Chuck E. Cheese and a Rise in Materialism

Authors, Omar Abdelhamid, Philosophy, Society, Uncategorized


I was recently at a Chuck E. Cheese restaurant / arcade. I picked up on a few details about the place that you may not have noticed, but are very negatively influential to children who play there.

For those not familiar with the place, it is an arcade of different games and you get tickets from every game that you are able to exchange for receipts to buy prizes. Each game is worth a token that you can buy with real money.

Prizes of Chuck E. Cheese

Prizes of Chuck E. Cheese

See the problem yet?


There are two types of games, games for fun, and games that are chance based that get you tickets. The ticket games are often more prominent; however, they are usually rigged, making it hard or impossible to get a real prize. The number of fun games are decreasing and decreasing as the point of the arcade becomes more centered around getting enough tickets to get a prize. Again, these games are not fun at all, and only involve pulling a lever or sliding a coin down with accurate timing. Even worse, jackpot prizes reach only 25 or 50 tickets. The prizes are very expensive and often poorly made or easy to lose. They are often worthless. You can buy a small pack of candy for 50 tickets,and a good prize would be 4,000 tickets, an almost impossible task. These are usually supposed to be saved up for, but the store encourages children to cease to invest and instead buy small and cheap toys.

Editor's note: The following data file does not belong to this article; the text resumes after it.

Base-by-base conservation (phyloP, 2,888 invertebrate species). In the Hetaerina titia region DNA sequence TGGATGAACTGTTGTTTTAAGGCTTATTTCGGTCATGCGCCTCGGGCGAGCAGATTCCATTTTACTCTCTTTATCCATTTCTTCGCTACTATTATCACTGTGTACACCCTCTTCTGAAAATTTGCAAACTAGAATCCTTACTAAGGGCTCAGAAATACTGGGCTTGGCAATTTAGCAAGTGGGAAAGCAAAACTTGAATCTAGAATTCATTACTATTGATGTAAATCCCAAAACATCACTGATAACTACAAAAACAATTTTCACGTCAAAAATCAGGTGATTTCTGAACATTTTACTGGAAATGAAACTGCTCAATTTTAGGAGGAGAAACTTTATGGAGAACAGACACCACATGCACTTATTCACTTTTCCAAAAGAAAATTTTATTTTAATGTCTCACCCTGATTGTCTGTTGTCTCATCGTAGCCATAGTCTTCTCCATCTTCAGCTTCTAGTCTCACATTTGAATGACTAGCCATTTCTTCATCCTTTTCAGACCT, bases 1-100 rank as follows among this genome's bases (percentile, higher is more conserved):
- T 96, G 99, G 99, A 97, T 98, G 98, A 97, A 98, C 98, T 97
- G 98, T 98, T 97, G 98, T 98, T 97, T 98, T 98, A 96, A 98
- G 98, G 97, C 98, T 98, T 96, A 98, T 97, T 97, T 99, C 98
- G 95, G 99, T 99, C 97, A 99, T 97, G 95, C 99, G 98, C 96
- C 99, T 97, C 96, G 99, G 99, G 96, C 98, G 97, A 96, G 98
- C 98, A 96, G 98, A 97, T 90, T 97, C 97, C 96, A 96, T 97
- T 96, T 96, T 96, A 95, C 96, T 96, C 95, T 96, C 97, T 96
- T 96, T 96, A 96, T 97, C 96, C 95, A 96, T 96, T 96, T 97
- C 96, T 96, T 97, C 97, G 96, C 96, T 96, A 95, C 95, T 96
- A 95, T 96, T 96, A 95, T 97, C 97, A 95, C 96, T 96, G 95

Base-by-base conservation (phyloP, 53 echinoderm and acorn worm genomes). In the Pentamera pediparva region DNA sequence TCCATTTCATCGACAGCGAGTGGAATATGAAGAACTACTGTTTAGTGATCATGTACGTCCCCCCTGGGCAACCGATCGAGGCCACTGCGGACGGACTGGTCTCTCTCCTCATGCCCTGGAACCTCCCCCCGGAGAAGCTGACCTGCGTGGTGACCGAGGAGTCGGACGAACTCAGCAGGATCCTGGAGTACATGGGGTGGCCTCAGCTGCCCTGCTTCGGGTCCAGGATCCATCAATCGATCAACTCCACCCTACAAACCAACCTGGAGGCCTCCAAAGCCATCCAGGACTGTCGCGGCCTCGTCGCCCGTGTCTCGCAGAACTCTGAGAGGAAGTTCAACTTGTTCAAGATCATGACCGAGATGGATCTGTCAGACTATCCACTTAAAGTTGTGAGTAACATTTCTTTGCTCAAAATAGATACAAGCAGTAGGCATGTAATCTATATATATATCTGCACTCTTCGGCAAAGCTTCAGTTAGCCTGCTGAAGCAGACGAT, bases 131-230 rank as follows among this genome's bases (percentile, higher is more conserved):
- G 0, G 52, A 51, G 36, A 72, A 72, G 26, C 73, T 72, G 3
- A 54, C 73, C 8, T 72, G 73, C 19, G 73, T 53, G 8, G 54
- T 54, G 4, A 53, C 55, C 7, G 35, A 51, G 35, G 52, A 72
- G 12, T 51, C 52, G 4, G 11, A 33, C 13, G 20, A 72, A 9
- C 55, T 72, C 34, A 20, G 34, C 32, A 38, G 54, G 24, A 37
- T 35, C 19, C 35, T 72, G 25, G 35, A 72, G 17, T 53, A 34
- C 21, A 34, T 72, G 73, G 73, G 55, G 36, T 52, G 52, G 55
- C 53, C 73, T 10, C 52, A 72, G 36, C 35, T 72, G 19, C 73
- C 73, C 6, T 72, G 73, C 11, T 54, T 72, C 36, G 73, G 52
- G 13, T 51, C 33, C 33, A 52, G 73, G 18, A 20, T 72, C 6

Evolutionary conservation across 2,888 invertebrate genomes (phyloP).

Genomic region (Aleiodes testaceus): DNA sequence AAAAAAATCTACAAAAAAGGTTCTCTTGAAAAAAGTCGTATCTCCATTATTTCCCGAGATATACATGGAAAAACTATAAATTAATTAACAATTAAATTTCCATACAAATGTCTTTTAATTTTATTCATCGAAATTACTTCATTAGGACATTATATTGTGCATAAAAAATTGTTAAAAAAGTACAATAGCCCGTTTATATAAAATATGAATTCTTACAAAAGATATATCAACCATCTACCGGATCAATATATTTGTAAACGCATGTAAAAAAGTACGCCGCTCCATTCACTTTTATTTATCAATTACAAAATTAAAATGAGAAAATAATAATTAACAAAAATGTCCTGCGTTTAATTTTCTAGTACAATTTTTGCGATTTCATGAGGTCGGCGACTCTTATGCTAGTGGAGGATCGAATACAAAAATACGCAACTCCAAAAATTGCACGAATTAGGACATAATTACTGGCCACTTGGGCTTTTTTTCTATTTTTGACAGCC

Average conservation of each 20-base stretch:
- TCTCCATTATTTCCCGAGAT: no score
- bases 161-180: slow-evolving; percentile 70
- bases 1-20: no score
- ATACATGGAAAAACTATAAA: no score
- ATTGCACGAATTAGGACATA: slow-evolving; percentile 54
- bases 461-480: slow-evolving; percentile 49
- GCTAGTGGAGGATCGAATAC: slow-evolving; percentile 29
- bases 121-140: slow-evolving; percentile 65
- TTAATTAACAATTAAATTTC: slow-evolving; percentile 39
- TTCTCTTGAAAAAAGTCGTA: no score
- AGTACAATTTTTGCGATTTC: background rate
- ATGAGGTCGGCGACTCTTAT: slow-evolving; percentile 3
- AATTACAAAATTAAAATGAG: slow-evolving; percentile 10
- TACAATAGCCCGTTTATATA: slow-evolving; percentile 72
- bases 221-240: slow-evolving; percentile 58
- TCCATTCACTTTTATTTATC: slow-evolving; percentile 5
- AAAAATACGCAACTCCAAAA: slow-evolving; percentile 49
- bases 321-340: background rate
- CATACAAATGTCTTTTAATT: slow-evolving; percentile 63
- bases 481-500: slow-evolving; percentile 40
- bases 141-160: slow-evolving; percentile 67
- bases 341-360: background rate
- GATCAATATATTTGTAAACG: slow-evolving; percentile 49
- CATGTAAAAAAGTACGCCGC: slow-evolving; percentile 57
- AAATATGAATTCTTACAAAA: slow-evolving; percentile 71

How is modern day economy similar to places like Chuck E. Cheese?

The spending world is based upon first, exchanging your time and effort for money. The time and effort may be represented by the tokens, which could also very possibly represent gold; showing how the economy makes it seem like money is worth more than gold. Instead of enjoying yourself with the money and time and effort that you have, you instead always aim towards getting the most money so that you could buy. The more you buy, the more fulfilled you see yourself. Instead, you are disappointed with the prize in the long run and the countless hours that you put into a prize goes to waste when you get a new one. This does not make you happier, like any form of materialism, it wastes your effort and makes you stressed and never get a real reward, which you could cherish. The store, however, continues to encourage you to buy these prizes. After all, all the tokens will always belong to the store. You never really own your own money, it always comes back to the store when you play a game; in the real world, taxes and buying makes it go back to the government over time.

In the real world, we do the same thing, and places like Chuck E. Cheese do little but prepare us for it, and force us to embrace it. We work to get money that we spend on useless things. By the time we pay rent and bills, all of our hard- earned money is already taken away. This becomes a vicious cycle that allows us to do nothing but work, to no avail.


What can we do to encourage the future generation to enjoy life and not get caught in the endless cycle of working and consuming? The first step could be to change the aim of these arcades. If there were more arcades that had more fun games and discouraged or did not allow you to exchange tickets for prizes, children could learn to use the money to have fun experiences rather than to consume and waste our hard work.






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